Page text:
Several local residents want their voices heard in regards to a proposed rezoning to create a music venue in Cullman, and here is when they’ll get that chance.
The Cullman city council has set a May 28 public hearing date for the requested rezoning of a 10-acre lot just off Hwy. 157 near Interstate 65, behind the Waffle House restaurant. Local developer Bethany Seidel has asked to change the designation from a Business District (B-2) to an Entertainment District (E-1), with plans to build a live music venue at the location, which is in the heart of the burgeoning Hwy. 157 corridor across from Logan’s Roadhouse and Ruby Tuesday.
The E-1 designation was created along with the city’s alcohol ordinance when legal sales were approved a few years ago, and this would mark the city’s second E-1 zone. Seidel’s request has already received a favorable recommendation from the zoning board.
As word of Seidel’s proposal spread among residents near the area, dozens started petitions and e-mail writing campaigns to halt the rezoning request, for fear it could lead to traffic issues and noise problems. Some residents have also expressed concerns the site could eventually be used for a bar, which would be allowed under the rezoning. Though several restaurants in that area have bars, the city’s alcohol ordinance requires a mix of food and alcohol sales, unless the establishment is in an E-1 district.
“We’ll be inundated with music and traffic,” one nearby resident told the council at a recent work session. “They’ll be coming out into our neighborhoods.”
Council president Garlan Gudger, Jr. said the opposition puts the council in an awkward position, attempting to balance the will of the people with potential economic growth.
“We’re really between a rock and a hard place, because we want the city to grow, but we also want those neighborhoods to remain unchanged,” he said. “If anyone has anything to say on this, that public hearing will be the time to do it. We’ll have the public hearing and a first reading. We could also suspend the rules, if the council is unanimous, and vote it up or down at the time.”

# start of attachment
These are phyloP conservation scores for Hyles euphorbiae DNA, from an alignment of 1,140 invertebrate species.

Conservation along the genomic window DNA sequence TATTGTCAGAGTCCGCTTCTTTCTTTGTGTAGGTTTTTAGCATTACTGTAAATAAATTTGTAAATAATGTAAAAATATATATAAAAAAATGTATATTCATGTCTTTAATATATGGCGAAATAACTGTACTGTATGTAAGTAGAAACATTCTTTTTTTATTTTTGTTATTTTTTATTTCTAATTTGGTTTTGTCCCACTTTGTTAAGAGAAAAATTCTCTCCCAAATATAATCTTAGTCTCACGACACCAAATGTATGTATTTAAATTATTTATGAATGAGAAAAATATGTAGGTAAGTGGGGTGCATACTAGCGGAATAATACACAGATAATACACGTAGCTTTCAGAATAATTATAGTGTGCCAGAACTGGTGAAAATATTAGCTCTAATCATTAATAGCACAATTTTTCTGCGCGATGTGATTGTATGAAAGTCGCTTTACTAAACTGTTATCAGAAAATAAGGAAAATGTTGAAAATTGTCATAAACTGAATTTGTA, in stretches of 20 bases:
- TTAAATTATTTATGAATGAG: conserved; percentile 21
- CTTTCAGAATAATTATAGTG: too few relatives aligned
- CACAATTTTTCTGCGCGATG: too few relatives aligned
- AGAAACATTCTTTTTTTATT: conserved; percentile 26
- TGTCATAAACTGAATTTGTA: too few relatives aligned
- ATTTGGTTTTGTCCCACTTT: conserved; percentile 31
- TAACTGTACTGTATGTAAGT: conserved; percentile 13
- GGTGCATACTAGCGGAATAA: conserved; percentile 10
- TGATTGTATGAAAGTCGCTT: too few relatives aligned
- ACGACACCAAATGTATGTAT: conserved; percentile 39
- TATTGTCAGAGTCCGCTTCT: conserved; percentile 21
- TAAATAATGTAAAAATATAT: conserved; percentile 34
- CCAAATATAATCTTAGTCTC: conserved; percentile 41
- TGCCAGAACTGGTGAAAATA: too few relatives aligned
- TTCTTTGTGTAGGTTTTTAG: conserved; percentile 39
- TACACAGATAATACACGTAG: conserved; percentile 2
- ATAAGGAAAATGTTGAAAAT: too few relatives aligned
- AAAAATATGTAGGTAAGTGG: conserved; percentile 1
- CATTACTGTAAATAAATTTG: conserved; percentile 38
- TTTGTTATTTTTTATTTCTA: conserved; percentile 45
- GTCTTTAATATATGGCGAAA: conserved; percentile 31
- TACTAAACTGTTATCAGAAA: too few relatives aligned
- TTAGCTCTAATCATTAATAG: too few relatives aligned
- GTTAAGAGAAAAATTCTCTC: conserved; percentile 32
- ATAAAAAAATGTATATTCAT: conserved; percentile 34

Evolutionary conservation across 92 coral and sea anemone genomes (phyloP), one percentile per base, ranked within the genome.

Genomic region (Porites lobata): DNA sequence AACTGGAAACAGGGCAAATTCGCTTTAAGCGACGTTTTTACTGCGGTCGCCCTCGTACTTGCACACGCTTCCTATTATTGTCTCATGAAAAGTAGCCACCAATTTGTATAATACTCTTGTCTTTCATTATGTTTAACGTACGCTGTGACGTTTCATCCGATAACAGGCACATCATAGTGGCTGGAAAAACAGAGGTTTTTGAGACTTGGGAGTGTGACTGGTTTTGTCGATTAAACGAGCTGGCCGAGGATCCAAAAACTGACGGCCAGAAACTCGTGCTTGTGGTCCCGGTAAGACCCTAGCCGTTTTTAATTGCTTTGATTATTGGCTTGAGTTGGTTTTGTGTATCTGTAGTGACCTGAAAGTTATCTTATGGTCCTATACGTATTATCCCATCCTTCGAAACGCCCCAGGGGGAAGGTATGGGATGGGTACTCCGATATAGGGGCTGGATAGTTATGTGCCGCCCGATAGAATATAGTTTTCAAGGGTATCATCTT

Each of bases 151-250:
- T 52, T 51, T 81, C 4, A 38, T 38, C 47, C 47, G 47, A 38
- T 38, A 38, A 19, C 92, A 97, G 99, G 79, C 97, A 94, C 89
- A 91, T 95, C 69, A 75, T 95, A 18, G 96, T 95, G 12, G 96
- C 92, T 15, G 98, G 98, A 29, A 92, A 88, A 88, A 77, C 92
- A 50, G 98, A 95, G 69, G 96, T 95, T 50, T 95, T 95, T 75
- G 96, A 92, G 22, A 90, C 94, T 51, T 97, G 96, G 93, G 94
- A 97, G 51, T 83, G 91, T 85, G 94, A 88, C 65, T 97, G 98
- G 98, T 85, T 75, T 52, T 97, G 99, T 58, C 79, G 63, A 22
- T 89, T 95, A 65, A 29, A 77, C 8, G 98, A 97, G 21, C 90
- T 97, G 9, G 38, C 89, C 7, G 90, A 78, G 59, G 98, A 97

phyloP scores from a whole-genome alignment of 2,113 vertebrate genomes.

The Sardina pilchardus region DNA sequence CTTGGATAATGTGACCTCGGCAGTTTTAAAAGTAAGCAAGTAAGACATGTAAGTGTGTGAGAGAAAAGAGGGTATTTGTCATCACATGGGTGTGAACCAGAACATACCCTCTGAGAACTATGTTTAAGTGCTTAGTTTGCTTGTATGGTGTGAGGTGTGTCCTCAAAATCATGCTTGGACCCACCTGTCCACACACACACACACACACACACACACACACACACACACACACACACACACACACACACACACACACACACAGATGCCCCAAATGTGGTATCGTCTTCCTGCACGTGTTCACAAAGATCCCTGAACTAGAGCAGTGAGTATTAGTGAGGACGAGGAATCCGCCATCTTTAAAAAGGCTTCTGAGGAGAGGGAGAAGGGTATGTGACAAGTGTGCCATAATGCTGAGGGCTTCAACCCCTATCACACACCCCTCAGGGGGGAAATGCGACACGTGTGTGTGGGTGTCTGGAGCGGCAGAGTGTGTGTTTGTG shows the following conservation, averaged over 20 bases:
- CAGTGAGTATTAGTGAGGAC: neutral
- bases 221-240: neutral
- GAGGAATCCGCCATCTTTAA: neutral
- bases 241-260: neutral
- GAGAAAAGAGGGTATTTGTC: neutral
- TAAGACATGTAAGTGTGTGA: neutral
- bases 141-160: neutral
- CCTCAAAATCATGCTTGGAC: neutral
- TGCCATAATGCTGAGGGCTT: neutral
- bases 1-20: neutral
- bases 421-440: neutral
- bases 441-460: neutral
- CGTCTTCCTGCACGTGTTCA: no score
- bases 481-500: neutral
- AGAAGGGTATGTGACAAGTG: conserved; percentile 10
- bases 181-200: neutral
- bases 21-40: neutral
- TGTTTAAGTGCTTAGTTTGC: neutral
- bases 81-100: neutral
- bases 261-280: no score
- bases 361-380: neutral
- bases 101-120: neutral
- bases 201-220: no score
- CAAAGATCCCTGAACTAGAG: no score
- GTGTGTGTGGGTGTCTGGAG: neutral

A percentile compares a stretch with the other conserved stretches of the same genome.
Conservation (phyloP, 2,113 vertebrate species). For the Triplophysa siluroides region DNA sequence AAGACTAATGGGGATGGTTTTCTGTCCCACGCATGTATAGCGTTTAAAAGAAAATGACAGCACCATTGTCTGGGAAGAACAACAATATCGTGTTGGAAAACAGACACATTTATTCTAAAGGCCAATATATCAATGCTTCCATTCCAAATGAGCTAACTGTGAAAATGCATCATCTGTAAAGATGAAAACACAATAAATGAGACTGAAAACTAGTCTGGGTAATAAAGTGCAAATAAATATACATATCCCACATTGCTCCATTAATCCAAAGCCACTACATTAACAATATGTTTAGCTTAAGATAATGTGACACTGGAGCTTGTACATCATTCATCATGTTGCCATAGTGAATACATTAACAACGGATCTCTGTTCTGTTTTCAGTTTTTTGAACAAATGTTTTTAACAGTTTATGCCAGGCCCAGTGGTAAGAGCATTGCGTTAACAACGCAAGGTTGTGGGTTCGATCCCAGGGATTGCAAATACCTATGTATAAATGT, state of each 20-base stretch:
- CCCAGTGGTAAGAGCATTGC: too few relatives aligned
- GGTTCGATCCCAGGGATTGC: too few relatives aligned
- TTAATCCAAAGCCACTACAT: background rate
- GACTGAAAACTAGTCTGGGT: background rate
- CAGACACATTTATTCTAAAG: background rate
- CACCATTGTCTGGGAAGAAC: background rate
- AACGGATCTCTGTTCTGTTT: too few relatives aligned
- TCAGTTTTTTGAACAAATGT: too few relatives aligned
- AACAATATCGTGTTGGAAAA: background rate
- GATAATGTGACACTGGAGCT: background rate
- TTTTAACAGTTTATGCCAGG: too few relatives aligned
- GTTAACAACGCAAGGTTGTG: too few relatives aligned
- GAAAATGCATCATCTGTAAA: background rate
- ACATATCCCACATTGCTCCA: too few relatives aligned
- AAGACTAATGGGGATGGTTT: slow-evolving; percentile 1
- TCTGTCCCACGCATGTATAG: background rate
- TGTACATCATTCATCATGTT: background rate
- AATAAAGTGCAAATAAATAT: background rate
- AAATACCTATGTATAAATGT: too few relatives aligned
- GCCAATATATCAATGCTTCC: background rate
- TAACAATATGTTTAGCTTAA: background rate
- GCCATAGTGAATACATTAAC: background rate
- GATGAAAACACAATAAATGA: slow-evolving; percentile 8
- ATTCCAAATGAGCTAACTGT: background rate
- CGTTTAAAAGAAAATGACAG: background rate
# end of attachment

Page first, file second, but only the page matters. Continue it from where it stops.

A small crowd of opponents to the zoning change attended a Monday night city council meeting, and Gudger also addressed complaints that the city’s alcohol ordinance isn’t strict enough.
“There is not a silver bullet, and we worked hard to keep things as far away from neighborhoods as we possibly could, and actually created this new zone with different regulations to do so,” he said. “Our job is to hear all the sides, then make a decision. Does it meet the criteria? That’s what we’ll find out.”
Seidel hopes to build a joint-use, outdoor and indoor music venue that could seat approximately 1,500 people for concerts and events. The facility would feature an indoor and outdoor stage, and host a handful of concerts, community events and fundraisers each month.
Though capacity would be over 1,000, Seidel said most of her potential events would only attract a few hundred patrons.
The facility would also feature a full bar, tap room and brewery, which is why the Entertainment District (E-1) rezone has been requested. The city’s current alcohol ordinance only allows for restaurants to serve alcohol on-premises, so to serve alcohol without creating a full-fledged restaurant, the facility must be in an E-1 zone.
Though some opponents might fear that a rezoning approval will clear the way for a music venue, city building inspector Rick Fulmer noted Seidel will still have to submit a site plan and go through all those additional procedures before building, just like any other prospective developer.
“At this point, the planning commission only looked at it to see if it qualified for rezoning,” he said. “The recommendation was made that, yes, it does qualify. That’s the point it has reached as of right now, and that’s all.”
‰ Trent Moore can be reached by e-mail at email@example.com, or by telephone at 734-2131, ext. 220.